The BBC will invest US$44 million (£34 million) on children’s content and services for over three years, allowing the media organisation to “reinvent” its services for the next generation.
The new investment is in addition to BBC’s existing budget for its children’s programming, and will boost its online offering for the younger audiences through new forms of content and interactivity, according to the press statement.
A spokesperson from BBC told CNBC that in the face of competition from global media companies such as Facebook, Amazon and Netflix, as well as changes in media consumption among the younger generation, the BBC sees the need to “inform, educate and entertain” its audiences through different means. This investment indicates an increase in children’s media time spent online and the increasing competition for their attention. The funding will be carried out across the BBC’s children’s television channels, CBeebies and CBBC.
This move is part of the media organisation’s annual plan which aims to engage audiences with multimedia content, live online programming, vlogs, quizzes, games and apps such as the BBC iPlayer Kids. Also, the BBC said its interactive content seeks to help audiences “create, connect and share”.
“We put children’s front and centre throughout the charter renewal process and today’s announcement reflects our commitment to our youngest audiences. We’re making BBC Children’s fit for the future, maintaining our world-class channels whilst enhancing our online offer to meet the needs of the next generation,” Tony Hall, BBC director-general, said.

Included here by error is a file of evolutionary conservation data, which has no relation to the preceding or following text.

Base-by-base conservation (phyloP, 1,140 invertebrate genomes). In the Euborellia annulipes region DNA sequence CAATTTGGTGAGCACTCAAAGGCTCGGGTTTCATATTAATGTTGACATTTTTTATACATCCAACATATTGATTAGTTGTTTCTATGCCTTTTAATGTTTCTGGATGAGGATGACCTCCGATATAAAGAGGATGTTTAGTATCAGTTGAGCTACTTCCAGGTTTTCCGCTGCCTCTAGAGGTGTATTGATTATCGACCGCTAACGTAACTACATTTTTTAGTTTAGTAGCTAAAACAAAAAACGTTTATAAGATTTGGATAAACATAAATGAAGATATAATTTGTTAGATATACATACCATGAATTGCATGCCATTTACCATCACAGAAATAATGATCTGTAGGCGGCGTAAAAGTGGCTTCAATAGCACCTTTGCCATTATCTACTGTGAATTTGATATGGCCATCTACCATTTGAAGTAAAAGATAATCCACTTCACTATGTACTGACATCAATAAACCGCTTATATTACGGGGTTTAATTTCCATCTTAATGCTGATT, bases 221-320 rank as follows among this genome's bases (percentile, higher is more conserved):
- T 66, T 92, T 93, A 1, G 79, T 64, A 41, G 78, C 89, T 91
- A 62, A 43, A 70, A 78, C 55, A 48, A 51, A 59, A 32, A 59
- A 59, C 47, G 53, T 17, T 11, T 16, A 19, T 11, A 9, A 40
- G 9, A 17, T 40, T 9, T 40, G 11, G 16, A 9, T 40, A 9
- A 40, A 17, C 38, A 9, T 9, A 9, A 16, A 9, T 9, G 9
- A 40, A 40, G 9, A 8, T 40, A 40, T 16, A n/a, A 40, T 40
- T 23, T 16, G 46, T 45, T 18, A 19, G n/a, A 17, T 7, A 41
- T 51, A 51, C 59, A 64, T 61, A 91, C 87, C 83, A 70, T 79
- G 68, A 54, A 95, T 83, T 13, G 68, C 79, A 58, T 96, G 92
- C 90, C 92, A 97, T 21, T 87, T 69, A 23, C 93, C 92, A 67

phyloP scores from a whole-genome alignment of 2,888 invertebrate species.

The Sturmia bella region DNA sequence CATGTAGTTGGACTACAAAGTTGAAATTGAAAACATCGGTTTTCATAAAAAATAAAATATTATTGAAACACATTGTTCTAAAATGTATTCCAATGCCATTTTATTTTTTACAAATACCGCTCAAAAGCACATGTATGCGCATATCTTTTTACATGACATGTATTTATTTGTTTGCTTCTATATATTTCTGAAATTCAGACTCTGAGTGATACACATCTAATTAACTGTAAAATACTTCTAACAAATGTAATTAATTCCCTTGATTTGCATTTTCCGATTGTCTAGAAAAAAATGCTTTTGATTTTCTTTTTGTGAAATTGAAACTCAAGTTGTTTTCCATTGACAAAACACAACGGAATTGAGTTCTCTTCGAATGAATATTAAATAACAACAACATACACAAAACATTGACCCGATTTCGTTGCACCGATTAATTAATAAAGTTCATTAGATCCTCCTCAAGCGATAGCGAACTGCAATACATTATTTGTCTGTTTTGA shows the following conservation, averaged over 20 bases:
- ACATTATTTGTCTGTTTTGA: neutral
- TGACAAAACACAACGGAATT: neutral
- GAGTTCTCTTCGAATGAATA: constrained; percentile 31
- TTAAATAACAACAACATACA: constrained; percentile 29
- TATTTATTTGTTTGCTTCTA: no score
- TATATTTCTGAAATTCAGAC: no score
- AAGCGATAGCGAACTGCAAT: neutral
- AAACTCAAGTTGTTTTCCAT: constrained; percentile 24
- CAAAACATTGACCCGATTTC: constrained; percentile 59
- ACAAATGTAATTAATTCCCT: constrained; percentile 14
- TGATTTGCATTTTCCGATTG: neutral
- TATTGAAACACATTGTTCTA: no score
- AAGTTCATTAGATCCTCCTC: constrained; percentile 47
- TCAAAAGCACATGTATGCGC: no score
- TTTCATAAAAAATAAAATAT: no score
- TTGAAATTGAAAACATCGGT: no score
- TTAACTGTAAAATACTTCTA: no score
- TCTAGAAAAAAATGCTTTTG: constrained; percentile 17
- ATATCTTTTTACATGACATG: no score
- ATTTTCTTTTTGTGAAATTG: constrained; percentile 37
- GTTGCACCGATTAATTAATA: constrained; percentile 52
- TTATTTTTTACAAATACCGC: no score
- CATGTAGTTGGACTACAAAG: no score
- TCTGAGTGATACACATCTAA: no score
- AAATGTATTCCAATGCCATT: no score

Alice Webb, director of Children’s unit, added that this new investment means BBC will also be able to produce a more “personal online service” that meets its audience’s changing needs.
Meanwhile, in this part of the world, the BBC has been taking steps to expand the reach of its content through different means. In March, BBC Worldwide partnered with Telekom Malaysia’s IPTV service, HyppTV, to launch BBC Player in Malaysia. The service allows fans of BBC’s programme to watch the content through an authenticated multi-genre subscription video-on-demand (SVOD) service, as well as via an app on their smartphones and tablets.
Earlier this year, it also sold 500 hours of factual content to South Korea’s JTBC cable network and struck a licensing deal with Amazon India, giving Amazon Prime members access to more than 600 hours of content from the BBC.